Did you know?
What type of brain exercise do you have planned for today? Using it may reduce your risk of losing it.
Especially with our growing population of active seniors, it is crucial to understand how hearing loss relates to cognitive decline. Getting more exercise typically refers to healthy habits such as walking, biking, treadmills, swimming, yoga or gym routines. As these activities enhance physical fitness, it is remarkable to learn how sensory stimulation can positively affect mental fitness. The fact is, being happy to hear can foster many quality-of-life benefits.
Research indicates that atrophy of functional brain pathways can reduce hearing ability and speech comprehension. Those with hearing loss may struggle with accelerated rates of cognitive decline and increased dementia risk as compared to individuals with normal hearing. In the meantime, since hearing capacity can decline gradually, necessary testing is often delayed.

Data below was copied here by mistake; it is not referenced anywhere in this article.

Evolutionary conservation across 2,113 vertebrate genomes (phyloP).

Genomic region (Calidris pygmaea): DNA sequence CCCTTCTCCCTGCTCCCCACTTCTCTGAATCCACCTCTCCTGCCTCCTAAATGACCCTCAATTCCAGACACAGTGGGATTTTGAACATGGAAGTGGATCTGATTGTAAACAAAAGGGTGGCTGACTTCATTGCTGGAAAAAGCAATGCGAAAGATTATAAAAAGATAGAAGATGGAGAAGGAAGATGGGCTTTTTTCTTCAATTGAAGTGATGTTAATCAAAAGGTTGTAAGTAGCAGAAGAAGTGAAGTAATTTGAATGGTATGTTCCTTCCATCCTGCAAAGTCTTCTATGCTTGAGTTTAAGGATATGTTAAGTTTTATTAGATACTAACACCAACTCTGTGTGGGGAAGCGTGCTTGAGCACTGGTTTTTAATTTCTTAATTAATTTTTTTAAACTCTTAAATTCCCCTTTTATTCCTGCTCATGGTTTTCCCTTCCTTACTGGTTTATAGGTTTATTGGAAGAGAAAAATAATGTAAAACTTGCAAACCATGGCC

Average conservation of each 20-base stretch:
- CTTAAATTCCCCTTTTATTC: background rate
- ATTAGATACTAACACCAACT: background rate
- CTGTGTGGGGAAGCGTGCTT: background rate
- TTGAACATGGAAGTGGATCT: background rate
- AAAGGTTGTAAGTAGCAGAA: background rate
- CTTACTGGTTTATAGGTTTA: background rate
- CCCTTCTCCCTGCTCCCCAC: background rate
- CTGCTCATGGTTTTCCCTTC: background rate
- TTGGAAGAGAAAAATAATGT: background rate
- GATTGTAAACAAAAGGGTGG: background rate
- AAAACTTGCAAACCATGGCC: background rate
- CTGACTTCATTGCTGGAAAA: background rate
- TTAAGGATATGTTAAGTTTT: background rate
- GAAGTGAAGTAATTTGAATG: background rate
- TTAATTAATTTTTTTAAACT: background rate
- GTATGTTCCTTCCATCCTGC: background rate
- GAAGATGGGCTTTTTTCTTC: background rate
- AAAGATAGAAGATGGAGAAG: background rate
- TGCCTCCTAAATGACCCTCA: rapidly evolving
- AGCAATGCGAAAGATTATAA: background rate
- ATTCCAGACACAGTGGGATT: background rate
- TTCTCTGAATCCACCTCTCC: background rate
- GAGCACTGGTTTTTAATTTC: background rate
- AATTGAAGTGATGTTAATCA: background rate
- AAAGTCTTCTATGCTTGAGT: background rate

Are you asking folks to repeat themselves more frequently, having difficulty understanding conversations in noisy settings or struggling to hear the television? Think about what these daily cues may indicate and benefit from sound advice. The sooner the better.
The auditory cortex is the part of our brain that performs hearing functions and by exercising hearing, just like muscles, the more useful it will be. To understand how hearing relates to brain function, we learn about neuroplasticity. This concept refers to our brain’s resilient ability to structurally reorganize itself, throughout life, by forming new neural or brain cell connections. By listening up, you take control and keep change for the better in mind.